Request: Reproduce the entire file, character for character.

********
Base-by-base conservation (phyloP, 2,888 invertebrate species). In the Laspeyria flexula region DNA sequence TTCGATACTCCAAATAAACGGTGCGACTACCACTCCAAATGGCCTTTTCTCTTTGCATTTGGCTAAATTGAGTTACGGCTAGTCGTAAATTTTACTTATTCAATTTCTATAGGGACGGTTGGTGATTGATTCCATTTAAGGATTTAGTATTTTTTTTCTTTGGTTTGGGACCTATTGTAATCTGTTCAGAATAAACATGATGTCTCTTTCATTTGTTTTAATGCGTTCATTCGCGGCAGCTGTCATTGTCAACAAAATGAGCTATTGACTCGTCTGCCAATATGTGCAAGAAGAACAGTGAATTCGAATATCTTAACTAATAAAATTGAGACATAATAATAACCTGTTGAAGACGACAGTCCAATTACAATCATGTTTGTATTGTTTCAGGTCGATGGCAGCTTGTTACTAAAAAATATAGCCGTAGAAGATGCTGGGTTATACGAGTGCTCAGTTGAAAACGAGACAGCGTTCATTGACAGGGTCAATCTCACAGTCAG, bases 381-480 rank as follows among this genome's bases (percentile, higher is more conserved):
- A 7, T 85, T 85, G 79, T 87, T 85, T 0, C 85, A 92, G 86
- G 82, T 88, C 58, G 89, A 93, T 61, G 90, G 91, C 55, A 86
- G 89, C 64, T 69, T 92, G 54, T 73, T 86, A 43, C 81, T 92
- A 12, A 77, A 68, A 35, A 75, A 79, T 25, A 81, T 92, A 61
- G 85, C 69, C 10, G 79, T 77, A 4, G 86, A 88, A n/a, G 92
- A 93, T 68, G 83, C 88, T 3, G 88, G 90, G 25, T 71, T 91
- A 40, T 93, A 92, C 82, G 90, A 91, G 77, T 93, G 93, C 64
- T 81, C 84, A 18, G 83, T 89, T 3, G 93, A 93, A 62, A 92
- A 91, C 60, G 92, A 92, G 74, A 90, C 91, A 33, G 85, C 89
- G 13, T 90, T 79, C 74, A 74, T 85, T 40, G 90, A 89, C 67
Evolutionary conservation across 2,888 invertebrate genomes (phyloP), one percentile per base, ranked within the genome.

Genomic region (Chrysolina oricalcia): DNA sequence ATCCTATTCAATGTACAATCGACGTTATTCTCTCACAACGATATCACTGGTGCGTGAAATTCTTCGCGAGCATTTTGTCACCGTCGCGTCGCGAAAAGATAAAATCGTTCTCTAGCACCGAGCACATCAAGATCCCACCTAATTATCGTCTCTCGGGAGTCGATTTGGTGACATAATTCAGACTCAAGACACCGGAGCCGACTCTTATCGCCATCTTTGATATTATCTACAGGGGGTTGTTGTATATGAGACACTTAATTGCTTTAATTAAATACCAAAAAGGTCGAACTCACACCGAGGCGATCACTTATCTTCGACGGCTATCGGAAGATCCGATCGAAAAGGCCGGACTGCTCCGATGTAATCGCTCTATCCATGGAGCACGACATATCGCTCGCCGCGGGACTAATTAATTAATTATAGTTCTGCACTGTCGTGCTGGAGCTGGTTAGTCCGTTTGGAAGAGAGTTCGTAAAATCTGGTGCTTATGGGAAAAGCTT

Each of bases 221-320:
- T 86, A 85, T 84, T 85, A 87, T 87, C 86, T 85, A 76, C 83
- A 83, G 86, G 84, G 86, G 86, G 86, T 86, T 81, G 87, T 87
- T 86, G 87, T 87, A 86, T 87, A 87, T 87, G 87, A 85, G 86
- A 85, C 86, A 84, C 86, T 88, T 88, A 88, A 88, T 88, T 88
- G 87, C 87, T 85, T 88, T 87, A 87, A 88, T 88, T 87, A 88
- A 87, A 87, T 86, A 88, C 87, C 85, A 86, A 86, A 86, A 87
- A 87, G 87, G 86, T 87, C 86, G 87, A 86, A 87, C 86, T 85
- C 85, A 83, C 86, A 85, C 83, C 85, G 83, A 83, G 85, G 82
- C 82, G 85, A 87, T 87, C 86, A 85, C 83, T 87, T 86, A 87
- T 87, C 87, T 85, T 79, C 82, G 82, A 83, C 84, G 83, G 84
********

Base-by-base conservation (phyloP, 2,888 invertebrate species). In the Laspeyria flexula region DNA sequence TTCGATACTCCAAATAAACGGTGCGACTACCACTCCAAATGGCCTTTTCTCTTTGCATTTGGCTAAATTGAGTTACGGCTAGTCGTAAATTTTACTTATTCAATTTCTATAGGGACGGTTGGTGATTGATTCCATTTAAGGATTTAGTATTTTTTTTCTTTGGTTTGGGACCTATTGTAATCTGTTCAGAATAAACATGATGTCTCTTTCATTTGTTTTAATGCGTTCATTCGCGGCAGCTGTCATTGTCAACAAAATGAGCTATTGACTCGTCTGCCAATATGTGCAAGAAGAACAGTGAATTCGAATATCTTAACTAATAAAATTGAGACATAATAATAACCTGTTGAAGACGACAGTCCAATTACAATCATGTTTGTATTGTTTCAGGTCGATGGCAGCTTGTTACTAAAAAATATAGCCGTAGAAGATGCTGGGTTATACGAGTGCTCAGTTGAAAACGAGACAGCGTTCATTGACAGGGTCAATCTCACAGTCAG, bases 381-480 rank as follows among this genome's bases (percentile, higher is more conserved):
- A 7, T 85, T 85, G 79, T 87, T 85, T 0, C 85, A 92, G 86
- G 82, T 88, C 58, G 89, A 93, T 61, G 90, G 91, C 55, A 86
- G 89, C 64, T 69, T 92, G 54, T 73, T 86, A 43, C 81, T 92
- A 12, A 77, A 68, A 35, A 75, A 79, T 25, A 81, T 92, A 61
- G 85, C 69, C 10, G 79, T 77, A 4, G 86, A 88, A n/a, G 92
- A 93, T 68, G 83, C 88, T 3, G 88, G 90, G 25, T 71, T 91
- A 40, T 93, A 92, C 82, G 90, A 91, G 77, T 93, G 93, C 64
- T 81, C 84, A 18, G 83, T 89, T 3, G 93, A 93, A 62, A 92
- A 91, C 60, G 92, A 92, G 74, A 90, C 91, A 33, G 85, C 89
- G 13, T 90, T 79, C 74, A 74, T 85, T 40, G 90, A 89, C 67
Evolutionary conservation across 2,888 invertebrate genomes (phyloP), one percentile per base, ranked within the genome.

Genomic region (Chrysolina oricalcia): DNA sequence ATCCTATTCAATGTACAATCGACGTTATTCTCTCACAACGATATCACTGGTGCGTGAAATTCTTCGCGAGCATTTTGTCACCGTCGCGTCGCGAAAAGATAAAATCGTTCTCTAGCACCGAGCACATCAAGATCCCACCTAATTATCGTCTCTCGGGAGTCGATTTGGTGACATAATTCAGACTCAAGACACCGGAGCCGACTCTTATCGCCATCTTTGATATTATCTACAGGGGGTTGTTGTATATGAGACACTTAATTGCTTTAATTAAATACCAAAAAGGTCGAACTCACACCGAGGCGATCACTTATCTTCGACGGCTATCGGAAGATCCGATCGAAAAGGCCGGACTGCTCCGATGTAATCGCTCTATCCATGGAGCACGACATATCGCTCGCCGCGGGACTAATTAATTAATTATAGTTCTGCACTGTCGTGCTGGAGCTGGTTAGTCCGTTTGGAAGAGAGTTCGTAAAATCTGGTGCTTATGGGAAAAGCTT

Each of bases 221-320:
- T 86, A 85, T 84, T 85, A 87, T 87, C 86, T 85, A 76, C 83
- A 83, G 86, G 84, G 86, G 86, G 86, T 86, T 81, G 87, T 87
- T 86, G 87, T 87, A 86, T 87, A 87, T 87, G 87, A 85, G 86
- A 85, C 86, A 84, C 86, T 88, T 88, A 88, A 88, T 88, T 88
- G 87, C 87, T 85, T 88, T 87, A 87, A 88, T 88, T 87, A 88
- A 87, A 87, T 86, A 88, C 87, C 85, A 86, A 86, A 86, A 87
- A 87, G 87, G 86, T 87, C 86, G 87, A 86, A 87, C 86, T 85
- C 85, A 83, C 86, A 85, C 83, C 85, G 83, A 83, G 85, G 82
- C 82, G 85, A 87, T 87, C 86, A 85, C 83, T 87, T 86, A 87
- T 87, C 87, T 85, T 79, C 82, G 82, A 83, C 84, G 83, G 84